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article imageBubble-skin man goes public in search of cure

By Larry Clifton     Jun 20, 2012 in Health
The incredible medical malady that left his skin covered in tumors has led Chandra Wisnu, of Indonesia, to go public in search of a cure.
Wisnu fears the bubble-like tumors that cover his body may be inherited by his children, according to a NY Daily News report.
Nicknamed the “Bubble Skin Man,” Wisnu wears a ski mask and sun glasses when he goes out, which is a rare occasion. Desperate for a cure, the 57-year-old is publically seeking help for his rare affliction. His medical condition is featured in a one-hour documentary debuting 10 p.m. Wednesday on TLC. Footage for the show was recorded in March and April.
“People have never mocked or ridiculed me directly, but they do stare at me and avoid me. Most people act very strangely around me,” Wisnu said last year, according to The Sun newspaper in Britain.
“It makes me feel very insecure and angry when people treat me differently,” he added.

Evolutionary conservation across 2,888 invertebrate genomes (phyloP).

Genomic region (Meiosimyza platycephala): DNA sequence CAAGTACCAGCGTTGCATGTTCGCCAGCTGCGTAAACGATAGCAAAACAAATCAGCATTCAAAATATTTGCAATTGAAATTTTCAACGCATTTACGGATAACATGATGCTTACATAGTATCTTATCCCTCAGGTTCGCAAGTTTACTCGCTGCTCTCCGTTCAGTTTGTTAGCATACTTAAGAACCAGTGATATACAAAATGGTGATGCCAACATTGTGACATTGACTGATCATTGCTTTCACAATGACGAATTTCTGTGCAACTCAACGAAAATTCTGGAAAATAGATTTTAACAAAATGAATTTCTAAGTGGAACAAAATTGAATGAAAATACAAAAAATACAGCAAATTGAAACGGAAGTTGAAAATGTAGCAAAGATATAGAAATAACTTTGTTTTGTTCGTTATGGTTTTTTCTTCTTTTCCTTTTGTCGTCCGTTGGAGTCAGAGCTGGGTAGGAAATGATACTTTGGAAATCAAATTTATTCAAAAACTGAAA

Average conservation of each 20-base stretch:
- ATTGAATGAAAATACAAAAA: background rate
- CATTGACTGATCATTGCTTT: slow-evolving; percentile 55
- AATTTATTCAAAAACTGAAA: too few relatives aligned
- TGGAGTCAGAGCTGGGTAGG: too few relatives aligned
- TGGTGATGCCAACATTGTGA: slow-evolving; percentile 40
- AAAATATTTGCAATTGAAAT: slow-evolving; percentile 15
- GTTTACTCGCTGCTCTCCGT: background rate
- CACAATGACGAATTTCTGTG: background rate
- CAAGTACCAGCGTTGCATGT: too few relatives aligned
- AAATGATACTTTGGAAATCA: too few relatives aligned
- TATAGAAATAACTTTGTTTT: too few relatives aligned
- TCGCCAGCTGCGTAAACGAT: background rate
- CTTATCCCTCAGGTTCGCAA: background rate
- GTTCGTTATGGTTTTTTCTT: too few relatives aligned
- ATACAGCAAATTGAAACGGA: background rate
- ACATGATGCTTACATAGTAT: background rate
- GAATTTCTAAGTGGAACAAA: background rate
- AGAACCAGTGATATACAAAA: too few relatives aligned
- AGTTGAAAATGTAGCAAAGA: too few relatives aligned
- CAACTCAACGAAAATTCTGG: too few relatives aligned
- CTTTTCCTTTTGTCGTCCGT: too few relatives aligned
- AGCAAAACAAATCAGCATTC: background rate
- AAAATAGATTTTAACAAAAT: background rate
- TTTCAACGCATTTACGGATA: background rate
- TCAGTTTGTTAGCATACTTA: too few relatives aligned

Winsu started noting bumps appear on his skin at age 19. His condition got worse in the next few years and by age 32 they had reportedly spread to his entire face.
Doctors say the tumors are benign, and could be caused by a genetic condition that started in his nervous system, according to The Sun. The man has tried many skin ointments and other prescribed remedies to no avail.
He and his wife, Nanik Tri Haryani, have four children together.
At first, Wisnu was sure his wife would leave him.
“But I refused,” his wife said, according to The Sun. “Seeing him carry on with his life in spite of his changing appearance was, to me, a sign of great strength, not weakness.”
While the lumps don’t appear to be life-threatening, they are uncomfortable and become itchy and sore in hot weather, according to Winsu.
“People are afraid, they are frightened of my horrible face and worried they might catch the disease,” he said, according to News.com.au.
“So instead I avoid people, I rarely go out except to pick up my daughter from school,” he continued. “And when I do, I cover my head and my face because I don’t want my daughter’s friends to bully her for having ‘the dad with the horrible face.’”
“If there is a chance to get such ... free medication, I will take that chance,” Wisnu said, according to The Sun. “But right now my family is all the treatment I need.”
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